The Sunday Mail
Nonkululeko Zandile Ndlovu and Elizabeth Nyambuya
ZIMBABWE’S relations with Western countries have improved over the past few years, as Government accelerates its engagement and re-engagement drive.
Some countries, especially in Europe, that were previously hostile towards Zimbabwe are softening.
This is no coincidence.
It is a product of a deliberate re-engagement policy.
Of particular note is the European Union (EU), which was previously one of the groupings that was highly critical of Zimbabwe.
Through both figures and gestures, an eye trained to interpret issues at the geopolitical level can see the softening stance.
There has been a significant shift from the days of former EU Ambassador to Zimbabwe, Mr Philippe Van Damme, whose demeanour came off as that of an opposition activist, as he waded into matters that are ordinarily beyond the scope of ambassadorial decorum.
In May 2018, in the run-up to that year’s Harmonised General Elections, Mr Van Damme offered to use EU systems to audit Zimbabwe’s voters’ roll, a request whose precedent is hard to trace.
As expected, the outlandish request was not declined.
But it put into perspective the manner in which he operated: adopting a combative approach in relating to Zimbabwe’s political administration.
Mr Van Damme was replaced by Mr Timo Olkkonen.
Since then, there have been positive discussions on a regular basis between Government and EU representatives.
Results have been encouraging, vindicating the decision taken by the President Mnangagwa-led Second Republic to be “an enemy of none and a friend to all”.
In February 2020, the EU removed some Government officials from its sanctions list and pledged support for economic and political reforms.
Trade between Zimbabwe and the EU has also been improving.
In 2009, trade between Zimbabwe and the EU stood at 282 million euros, rising 51 percent to 585 million euros in 2021, according to statistics from the EU.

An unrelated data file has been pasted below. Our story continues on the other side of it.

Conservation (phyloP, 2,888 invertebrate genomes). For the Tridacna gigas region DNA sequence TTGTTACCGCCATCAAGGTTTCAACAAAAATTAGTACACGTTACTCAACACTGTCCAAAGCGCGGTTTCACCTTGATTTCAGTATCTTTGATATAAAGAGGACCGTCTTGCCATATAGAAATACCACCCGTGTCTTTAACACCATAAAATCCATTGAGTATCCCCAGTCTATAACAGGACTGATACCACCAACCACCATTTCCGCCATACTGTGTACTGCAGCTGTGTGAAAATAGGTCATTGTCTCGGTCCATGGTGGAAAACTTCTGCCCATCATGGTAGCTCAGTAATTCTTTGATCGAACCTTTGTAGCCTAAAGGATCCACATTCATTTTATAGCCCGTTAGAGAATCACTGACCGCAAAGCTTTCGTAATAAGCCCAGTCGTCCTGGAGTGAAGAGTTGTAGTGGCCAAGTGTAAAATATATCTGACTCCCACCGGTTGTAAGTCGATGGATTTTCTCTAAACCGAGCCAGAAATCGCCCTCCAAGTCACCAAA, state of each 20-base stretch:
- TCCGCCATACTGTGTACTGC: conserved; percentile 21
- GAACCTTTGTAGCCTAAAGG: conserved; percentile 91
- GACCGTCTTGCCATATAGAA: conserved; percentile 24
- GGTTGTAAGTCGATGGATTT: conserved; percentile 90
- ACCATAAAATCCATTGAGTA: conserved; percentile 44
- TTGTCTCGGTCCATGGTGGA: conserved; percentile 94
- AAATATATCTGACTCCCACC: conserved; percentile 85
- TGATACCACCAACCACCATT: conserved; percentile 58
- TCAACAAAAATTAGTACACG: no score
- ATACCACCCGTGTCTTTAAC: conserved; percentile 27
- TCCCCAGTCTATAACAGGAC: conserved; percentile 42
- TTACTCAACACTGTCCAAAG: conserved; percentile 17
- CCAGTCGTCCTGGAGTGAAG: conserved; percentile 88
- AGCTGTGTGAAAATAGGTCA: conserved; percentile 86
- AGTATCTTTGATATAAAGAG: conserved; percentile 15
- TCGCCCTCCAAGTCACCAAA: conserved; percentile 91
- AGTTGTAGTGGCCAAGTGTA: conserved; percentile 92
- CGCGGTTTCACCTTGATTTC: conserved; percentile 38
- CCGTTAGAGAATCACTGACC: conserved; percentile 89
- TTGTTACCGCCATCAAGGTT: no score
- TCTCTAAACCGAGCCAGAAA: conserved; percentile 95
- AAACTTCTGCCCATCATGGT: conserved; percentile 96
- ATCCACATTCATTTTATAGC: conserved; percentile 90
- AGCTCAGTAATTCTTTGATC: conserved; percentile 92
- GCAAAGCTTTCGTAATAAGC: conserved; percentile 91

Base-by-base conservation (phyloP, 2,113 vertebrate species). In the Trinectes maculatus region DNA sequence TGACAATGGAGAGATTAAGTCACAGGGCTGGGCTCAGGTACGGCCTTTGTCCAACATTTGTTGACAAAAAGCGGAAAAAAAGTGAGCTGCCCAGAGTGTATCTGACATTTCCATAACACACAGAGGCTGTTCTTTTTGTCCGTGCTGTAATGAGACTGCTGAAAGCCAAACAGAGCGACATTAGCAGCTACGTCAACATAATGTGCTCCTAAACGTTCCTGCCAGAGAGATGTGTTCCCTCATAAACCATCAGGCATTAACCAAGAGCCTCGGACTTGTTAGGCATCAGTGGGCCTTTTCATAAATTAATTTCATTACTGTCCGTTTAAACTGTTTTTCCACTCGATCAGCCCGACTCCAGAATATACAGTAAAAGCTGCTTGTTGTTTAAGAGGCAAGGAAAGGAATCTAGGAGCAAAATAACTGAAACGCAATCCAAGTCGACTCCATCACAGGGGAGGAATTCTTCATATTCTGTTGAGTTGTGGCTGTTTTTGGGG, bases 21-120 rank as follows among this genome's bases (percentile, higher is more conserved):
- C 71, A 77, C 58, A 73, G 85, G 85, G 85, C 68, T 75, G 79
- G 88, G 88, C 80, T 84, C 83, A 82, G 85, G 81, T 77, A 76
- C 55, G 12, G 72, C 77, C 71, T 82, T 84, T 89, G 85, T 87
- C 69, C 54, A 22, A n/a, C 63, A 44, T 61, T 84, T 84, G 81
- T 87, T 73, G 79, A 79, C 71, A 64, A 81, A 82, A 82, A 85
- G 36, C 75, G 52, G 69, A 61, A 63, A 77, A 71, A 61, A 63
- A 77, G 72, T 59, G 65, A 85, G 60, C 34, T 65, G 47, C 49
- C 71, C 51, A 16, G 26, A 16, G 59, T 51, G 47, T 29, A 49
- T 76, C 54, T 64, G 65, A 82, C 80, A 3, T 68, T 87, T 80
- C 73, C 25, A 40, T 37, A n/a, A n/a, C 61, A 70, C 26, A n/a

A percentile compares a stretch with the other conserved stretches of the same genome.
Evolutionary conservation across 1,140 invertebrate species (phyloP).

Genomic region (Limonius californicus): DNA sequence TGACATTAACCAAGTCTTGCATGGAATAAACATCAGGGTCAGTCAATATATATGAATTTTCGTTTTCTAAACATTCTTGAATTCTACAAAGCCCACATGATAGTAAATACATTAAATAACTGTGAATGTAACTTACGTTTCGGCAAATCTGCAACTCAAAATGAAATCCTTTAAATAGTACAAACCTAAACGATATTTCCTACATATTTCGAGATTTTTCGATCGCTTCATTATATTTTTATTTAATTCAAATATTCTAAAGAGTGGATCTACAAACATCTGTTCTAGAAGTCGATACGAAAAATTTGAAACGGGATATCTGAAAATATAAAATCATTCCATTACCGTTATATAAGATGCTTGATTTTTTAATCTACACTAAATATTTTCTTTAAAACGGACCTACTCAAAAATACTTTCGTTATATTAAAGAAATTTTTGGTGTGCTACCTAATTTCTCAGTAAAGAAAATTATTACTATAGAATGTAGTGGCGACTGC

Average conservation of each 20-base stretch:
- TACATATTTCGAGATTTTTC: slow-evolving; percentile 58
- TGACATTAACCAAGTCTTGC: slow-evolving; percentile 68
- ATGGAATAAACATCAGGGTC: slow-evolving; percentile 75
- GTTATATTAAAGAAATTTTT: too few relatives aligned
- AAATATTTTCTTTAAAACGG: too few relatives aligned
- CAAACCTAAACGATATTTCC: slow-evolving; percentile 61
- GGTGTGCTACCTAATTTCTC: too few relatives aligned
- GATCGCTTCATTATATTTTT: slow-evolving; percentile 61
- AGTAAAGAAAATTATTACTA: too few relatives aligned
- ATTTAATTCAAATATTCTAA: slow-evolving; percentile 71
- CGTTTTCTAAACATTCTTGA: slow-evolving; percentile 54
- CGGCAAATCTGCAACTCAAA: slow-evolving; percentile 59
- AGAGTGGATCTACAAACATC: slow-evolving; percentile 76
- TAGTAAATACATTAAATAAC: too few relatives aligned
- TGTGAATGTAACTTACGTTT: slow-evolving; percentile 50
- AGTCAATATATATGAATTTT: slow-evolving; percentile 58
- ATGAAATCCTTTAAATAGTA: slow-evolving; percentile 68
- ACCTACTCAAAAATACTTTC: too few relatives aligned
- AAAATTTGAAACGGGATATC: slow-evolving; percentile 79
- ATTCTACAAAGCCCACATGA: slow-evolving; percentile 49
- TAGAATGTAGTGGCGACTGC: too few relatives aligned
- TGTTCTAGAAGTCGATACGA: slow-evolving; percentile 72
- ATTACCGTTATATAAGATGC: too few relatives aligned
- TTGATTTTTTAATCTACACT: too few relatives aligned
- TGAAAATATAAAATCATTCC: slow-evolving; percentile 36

The numbers peaked around the same time that the re-engagement agenda was initiated, a sign that dialogue between the two parties was reflecting on the balance sheet.
Beyond trade, the EU has also made direct investments into Zimbabwe.
Recently, the bloc announced a 400-million-euro facility, which will be disbursed to the country through the Europe Investment Bank (EIB).
The injection is the second-largest capital injection into Zimbabwe over the past five years after the International Monetary Fund (IMF)’s US$961 million Special Drawing Rights (SDR) allocation.
Zimbabwe and the EU are clear that there is work to be done.
Commenting on the EU facility in his column in The Sunday Mail, President Mnangagwa said Zimbabwe is ready to pull its weight in the improvement of the relations.
This communicates political will of the highest order.
“We must build on this to ensure that this newly forged amity deepens and consolidates irrevocably,” said President Mnangagwa.
The EU echoed President Mnangagwa’s sentiments.
New EU ambassador Mr Jobst von Kirchmann expressed commitment to supporting Zimbabwe’s vision to become an upper-middle income economy.
“We discussed how far the European Union can support the National Development Strategy 1 (NDS1) and Vision 2030,” he said.
Ambassador von Kirchmann said the funds are supposed to be directed towards gender equality, women empowerment and climate-smart agriculture.
Judging from the improvements in the Zim-EU relations, the former is now setting its sights on joining the Commonwealth, and, most recently, BRICS.
When Zimbabwe started the win-win re-engagement agenda being led by then Foreign Affairs and International Trade Minister Dr Sibusiso Moyo, it appeared as a long shot.
However, it would appear the world is ready to listen to Zimbabwe.
Developments on the economic front, where investments and trade are improving, are proving to be a seal of confidence.
The jury is out on whether or not this progress with re-engaging the EU will extend to the United States of America, but perhaps there can be consensus that the EU-Zimbabwe relations can be applied as a measure of how the country is no longer viewed as a pariah.
The 27 countries in the EU have accepted Zimbabwe, and the number looks set to grow.
*Nonkululeko Zandile Ndlovu and Elizabeth Nyambuya are Masters in International Trade and Diplomacy students at the University of Zimbabwe